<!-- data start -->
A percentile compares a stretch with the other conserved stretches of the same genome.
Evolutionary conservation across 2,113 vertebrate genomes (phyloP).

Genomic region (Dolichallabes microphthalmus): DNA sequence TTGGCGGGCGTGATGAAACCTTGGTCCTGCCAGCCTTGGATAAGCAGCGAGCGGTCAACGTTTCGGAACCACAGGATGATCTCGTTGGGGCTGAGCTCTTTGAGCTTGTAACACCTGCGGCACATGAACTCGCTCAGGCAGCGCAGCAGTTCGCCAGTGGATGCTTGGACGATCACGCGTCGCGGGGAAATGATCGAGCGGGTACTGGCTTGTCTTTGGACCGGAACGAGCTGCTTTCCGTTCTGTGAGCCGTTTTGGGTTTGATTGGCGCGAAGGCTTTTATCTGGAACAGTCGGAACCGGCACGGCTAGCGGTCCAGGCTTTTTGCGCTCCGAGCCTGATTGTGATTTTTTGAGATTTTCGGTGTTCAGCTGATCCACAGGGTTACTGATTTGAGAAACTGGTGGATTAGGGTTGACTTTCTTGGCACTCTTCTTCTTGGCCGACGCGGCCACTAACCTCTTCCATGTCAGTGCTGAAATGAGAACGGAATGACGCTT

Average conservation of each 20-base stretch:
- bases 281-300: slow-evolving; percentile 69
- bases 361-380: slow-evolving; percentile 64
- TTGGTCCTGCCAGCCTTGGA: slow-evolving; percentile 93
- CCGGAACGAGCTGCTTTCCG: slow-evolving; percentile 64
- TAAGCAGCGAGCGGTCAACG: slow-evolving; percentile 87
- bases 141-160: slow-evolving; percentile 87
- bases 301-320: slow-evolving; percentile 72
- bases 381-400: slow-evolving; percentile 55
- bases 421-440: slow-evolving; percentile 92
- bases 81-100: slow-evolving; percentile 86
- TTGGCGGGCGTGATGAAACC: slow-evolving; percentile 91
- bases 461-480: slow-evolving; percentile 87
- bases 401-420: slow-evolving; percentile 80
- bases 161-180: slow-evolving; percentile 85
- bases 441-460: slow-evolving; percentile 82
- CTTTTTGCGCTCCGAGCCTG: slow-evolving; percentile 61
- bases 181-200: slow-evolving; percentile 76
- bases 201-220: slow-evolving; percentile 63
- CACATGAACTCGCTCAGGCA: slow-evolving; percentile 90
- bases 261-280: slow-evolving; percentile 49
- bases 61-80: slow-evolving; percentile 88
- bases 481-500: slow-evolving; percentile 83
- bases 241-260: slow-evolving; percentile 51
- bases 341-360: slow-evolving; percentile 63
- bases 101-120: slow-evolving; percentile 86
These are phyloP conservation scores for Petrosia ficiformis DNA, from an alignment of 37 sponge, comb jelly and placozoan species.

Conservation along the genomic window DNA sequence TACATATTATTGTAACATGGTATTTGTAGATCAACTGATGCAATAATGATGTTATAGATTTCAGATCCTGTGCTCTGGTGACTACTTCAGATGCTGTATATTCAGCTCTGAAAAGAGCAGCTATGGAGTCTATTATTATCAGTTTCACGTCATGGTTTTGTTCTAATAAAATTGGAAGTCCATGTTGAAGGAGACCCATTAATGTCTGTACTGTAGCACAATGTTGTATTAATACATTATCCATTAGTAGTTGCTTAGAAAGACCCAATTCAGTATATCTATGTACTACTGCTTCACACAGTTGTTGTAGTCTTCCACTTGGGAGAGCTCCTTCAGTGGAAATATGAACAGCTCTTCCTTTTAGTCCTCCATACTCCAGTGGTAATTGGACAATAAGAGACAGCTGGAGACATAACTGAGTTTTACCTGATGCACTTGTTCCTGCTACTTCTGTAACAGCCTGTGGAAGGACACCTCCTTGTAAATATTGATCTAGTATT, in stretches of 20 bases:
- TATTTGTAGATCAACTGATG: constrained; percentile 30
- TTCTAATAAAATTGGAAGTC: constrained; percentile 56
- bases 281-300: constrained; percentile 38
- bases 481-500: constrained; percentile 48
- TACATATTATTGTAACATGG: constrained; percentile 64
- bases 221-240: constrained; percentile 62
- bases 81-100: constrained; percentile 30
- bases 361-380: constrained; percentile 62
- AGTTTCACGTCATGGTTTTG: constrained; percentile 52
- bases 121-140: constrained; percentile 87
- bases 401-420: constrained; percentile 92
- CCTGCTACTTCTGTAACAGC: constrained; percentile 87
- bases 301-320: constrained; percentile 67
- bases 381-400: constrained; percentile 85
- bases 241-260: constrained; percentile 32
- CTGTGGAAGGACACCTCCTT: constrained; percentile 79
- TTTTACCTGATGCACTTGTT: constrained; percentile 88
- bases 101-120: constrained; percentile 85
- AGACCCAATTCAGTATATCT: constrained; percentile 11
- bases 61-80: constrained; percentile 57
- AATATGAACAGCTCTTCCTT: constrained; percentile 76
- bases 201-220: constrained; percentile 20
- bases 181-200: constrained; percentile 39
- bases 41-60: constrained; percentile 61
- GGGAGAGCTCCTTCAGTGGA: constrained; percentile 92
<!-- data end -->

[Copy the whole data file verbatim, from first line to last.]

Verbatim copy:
A percentile compares a stretch with the other conserved stretches of the same genome.
Evolutionary conservation across 2,113 vertebrate genomes (phyloP).

Genomic region (Dolichallabes microphthalmus): DNA sequence TTGGCGGGCGTGATGAAACCTTGGTCCTGCCAGCCTTGGATAAGCAGCGAGCGGTCAACGTTTCGGAACCACAGGATGATCTCGTTGGGGCTGAGCTCTTTGAGCTTGTAACACCTGCGGCACATGAACTCGCTCAGGCAGCGCAGCAGTTCGCCAGTGGATGCTTGGACGATCACGCGTCGCGGGGAAATGATCGAGCGGGTACTGGCTTGTCTTTGGACCGGAACGAGCTGCTTTCCGTTCTGTGAGCCGTTTTGGGTTTGATTGGCGCGAAGGCTTTTATCTGGAACAGTCGGAACCGGCACGGCTAGCGGTCCAGGCTTTTTGCGCTCCGAGCCTGATTGTGATTTTTTGAGATTTTCGGTGTTCAGCTGATCCACAGGGTTACTGATTTGAGAAACTGGTGGATTAGGGTTGACTTTCTTGGCACTCTTCTTCTTGGCCGACGCGGCCACTAACCTCTTCCATGTCAGTGCTGAAATGAGAACGGAATGACGCTT

Average conservation of each 20-base stretch:
- bases 281-300: slow-evolving; percentile 69
- bases 361-380: slow-evolving; percentile 64
- TTGGTCCTGCCAGCCTTGGA: slow-evolving; percentile 93
- CCGGAACGAGCTGCTTTCCG: slow-evolving; percentile 64
- TAAGCAGCGAGCGGTCAACG: slow-evolving; percentile 87
- bases 141-160: slow-evolving; percentile 87
- bases 301-320: slow-evolving; percentile 72
- bases 381-400: slow-evolving; percentile 55
- bases 421-440: slow-evolving; percentile 92
- bases 81-100: slow-evolving; percentile 86
- TTGGCGGGCGTGATGAAACC: slow-evolving; percentile 91
- bases 461-480: slow-evolving; percentile 87
- bases 401-420: slow-evolving; percentile 80
- bases 161-180: slow-evolving; percentile 85
- bases 441-460: slow-evolving; percentile 82
- CTTTTTGCGCTCCGAGCCTG: slow-evolving; percentile 61
- bases 181-200: slow-evolving; percentile 76
- bases 201-220: slow-evolving; percentile 63
- CACATGAACTCGCTCAGGCA: slow-evolving; percentile 90
- bases 261-280: slow-evolving; percentile 49
- bases 61-80: slow-evolving; percentile 88
- bases 481-500: slow-evolving; percentile 83
- bases 241-260: slow-evolving; percentile 51
- bases 341-360: slow-evolving; percentile 63
- bases 101-120: slow-evolving; percentile 86
These are phyloP conservation scores for Petrosia ficiformis DNA, from an alignment of 37 sponge, comb jelly and placozoan species.

Conservation along the genomic window DNA sequence TACATATTATTGTAACATGGTATTTGTAGATCAACTGATGCAATAATGATGTTATAGATTTCAGATCCTGTGCTCTGGTGACTACTTCAGATGCTGTATATTCAGCTCTGAAAAGAGCAGCTATGGAGTCTATTATTATCAGTTTCACGTCATGGTTTTGTTCTAATAAAATTGGAAGTCCATGTTGAAGGAGACCCATTAATGTCTGTACTGTAGCACAATGTTGTATTAATACATTATCCATTAGTAGTTGCTTAGAAAGACCCAATTCAGTATATCTATGTACTACTGCTTCACACAGTTGTTGTAGTCTTCCACTTGGGAGAGCTCCTTCAGTGGAAATATGAACAGCTCTTCCTTTTAGTCCTCCATACTCCAGTGGTAATTGGACAATAAGAGACAGCTGGAGACATAACTGAGTTTTACCTGATGCACTTGTTCCTGCTACTTCTGTAACAGCCTGTGGAAGGACACCTCCTTGTAAATATTGATCTAGTATT, in stretches of 20 bases:
- TATTTGTAGATCAACTGATG: constrained; percentile 30
- TTCTAATAAAATTGGAAGTC: constrained; percentile 56
- bases 281-300: constrained; percentile 38
- bases 481-500: constrained; percentile 48
- TACATATTATTGTAACATGG: constrained; percentile 64
- bases 221-240: constrained; percentile 62
- bases 81-100: constrained; percentile 30
- bases 361-380: constrained; percentile 62
- AGTTTCACGTCATGGTTTTG: constrained; percentile 52
- bases 121-140: constrained; percentile 87
- bases 401-420: constrained; percentile 92
- CCTGCTACTTCTGTAACAGC: constrained; percentile 87
- bases 301-320: constrained; percentile 67
- bases 381-400: constrained; percentile 85
- bases 241-260: constrained; percentile 32
- CTGTGGAAGGACACCTCCTT: constrained; percentile 79
- TTTTACCTGATGCACTTGTT: constrained; percentile 88
- bases 101-120: constrained; percentile 85
- AGACCCAATTCAGTATATCT: constrained; percentile 11
- bases 61-80: constrained; percentile 57
- AATATGAACAGCTCTTCCTT: constrained; percentile 76
- bases 201-220: constrained; percentile 20
- bases 181-200: constrained; percentile 39
- bases 41-60: constrained; percentile 61
- GGGAGAGCTCCTTCAGTGGA: constrained; percentile 92